Welcome back to Hollywood! Whose role, as anyone who knows Los Angeles reasonably well can attest, is clearly being played by Pasadena! Ryan Seacrest promises that tonight, “dreams will come crashing down,” which is a clunky way of reminding whoever might have forgotten that someone straight up fell off the front of the stage at the end of last night’s show.
To review: Symone Black sang “Sittin’ on the Dock of the Bay,” woozily answered a few of the judges’ questions, and then visited Plop City, USA. We begin in medias res; Symone is being tended to by a team of paramedics and terrified 19 Entertainment lawyers. She slowly regains consciousness, reveals that she hasn’t eaten since lunch, and Jennifer Lopez looks upon the scene in a way that only be described as peevish. It’s pretty delicious, I won’t lie.
The remaining contestants from her audition group form a prayer circle to wish her good health. It’s a nice moment for many reasons, one of which is this: The next time Newt Gingrich vents his big fat spleen about the bigotry American Christians face, the next time one of these Million Moms wails about our culture antagonizing people of faith, I can just show them this. This moment when a bunch of kids stop and ask for Jesus’ intervention and it is played like the kind gesture it is, on a very popular show that has never — not one single time — come across an effeminate young man it has failed to belittle, or an easy gay joke it has bypassed. Put that in your pipe and shut up.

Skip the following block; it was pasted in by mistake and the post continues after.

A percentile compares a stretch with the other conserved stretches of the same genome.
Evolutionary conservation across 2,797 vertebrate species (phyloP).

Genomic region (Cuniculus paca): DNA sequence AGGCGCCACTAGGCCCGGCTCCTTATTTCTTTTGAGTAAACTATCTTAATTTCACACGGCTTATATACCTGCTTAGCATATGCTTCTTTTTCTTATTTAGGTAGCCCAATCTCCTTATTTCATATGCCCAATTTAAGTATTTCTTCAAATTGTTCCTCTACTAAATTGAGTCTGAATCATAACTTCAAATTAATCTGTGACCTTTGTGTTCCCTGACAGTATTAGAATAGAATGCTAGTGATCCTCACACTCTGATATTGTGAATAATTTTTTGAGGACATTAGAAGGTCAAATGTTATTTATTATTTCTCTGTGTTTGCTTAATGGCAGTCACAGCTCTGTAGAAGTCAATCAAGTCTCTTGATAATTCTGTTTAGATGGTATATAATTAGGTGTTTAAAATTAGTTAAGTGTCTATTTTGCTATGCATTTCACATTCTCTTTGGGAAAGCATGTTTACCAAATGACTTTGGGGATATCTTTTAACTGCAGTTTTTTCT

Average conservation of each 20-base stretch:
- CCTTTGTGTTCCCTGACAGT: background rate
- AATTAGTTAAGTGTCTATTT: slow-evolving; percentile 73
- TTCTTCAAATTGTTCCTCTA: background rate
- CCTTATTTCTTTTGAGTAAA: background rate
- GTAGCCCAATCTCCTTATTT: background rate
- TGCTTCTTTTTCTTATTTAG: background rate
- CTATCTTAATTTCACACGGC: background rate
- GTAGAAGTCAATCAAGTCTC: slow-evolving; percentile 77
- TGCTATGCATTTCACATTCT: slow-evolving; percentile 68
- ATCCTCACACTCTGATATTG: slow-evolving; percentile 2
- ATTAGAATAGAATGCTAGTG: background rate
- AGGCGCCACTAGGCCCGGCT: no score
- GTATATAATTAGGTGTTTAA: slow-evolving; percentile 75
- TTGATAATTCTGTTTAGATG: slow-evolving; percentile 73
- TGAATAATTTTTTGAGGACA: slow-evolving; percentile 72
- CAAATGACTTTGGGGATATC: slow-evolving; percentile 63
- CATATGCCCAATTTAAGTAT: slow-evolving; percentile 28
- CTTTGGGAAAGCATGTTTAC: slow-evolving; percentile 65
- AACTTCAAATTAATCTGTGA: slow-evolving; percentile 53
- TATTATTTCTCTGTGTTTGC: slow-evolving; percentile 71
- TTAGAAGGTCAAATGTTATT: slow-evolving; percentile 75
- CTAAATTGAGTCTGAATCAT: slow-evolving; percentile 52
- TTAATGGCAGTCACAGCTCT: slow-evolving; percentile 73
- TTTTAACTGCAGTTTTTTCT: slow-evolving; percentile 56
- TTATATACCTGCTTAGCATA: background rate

Anyway! The show must go on, as some off-camera producer actually says. We get a quick recap of last night’s auditions by mental-disabilities counselor Lauren Mink and shouty shouter Jeremy Rosado, which are replayed in a tinny audio effect that makes me wonder whether I’m fainting. Jeremy makes it through, because shouting counts as extra singing on this show, and Lauren does not, and neither does Ethan Jones from St. Louis, whose Hollywood audition we didn’t see, so he was pretty much toast anyway.
Symone, by the way, totally moves on, so if you missed the fall, don’t worry. They might show it again.
In all, 185 go through to the next round. Which is GROUP WEEK! Which is not a week so much as a day, and which seems to require a set of skills that do not apply to pop stardom in general or to the rest of American Idol specifically, but whatever — GROUP WEEK!
So let’s get into the shoddily crafted drama.
Alisha Bernhart is a cop who can’t find a group to sing with, because she seems to think the way to find one is to shout "WHO LIKES COPS?" and then when there are somehow no takers, to shout "NOBODY LIKES COPS." Amy Brumfield, whom I will call Tent Girl, because she is the girl who lives in the tent, has the flu and is being a huge sad sack. Needless to say, they find each other. But they have trouble filling their group out, because they are a bellowing policewoman and a homeless person with a communicable illness. Also they have not gotten the news that they cannot be choosers; they insist on singing “Joy to the World,” and everyone else only knows the Christmas song by that name. This is awful.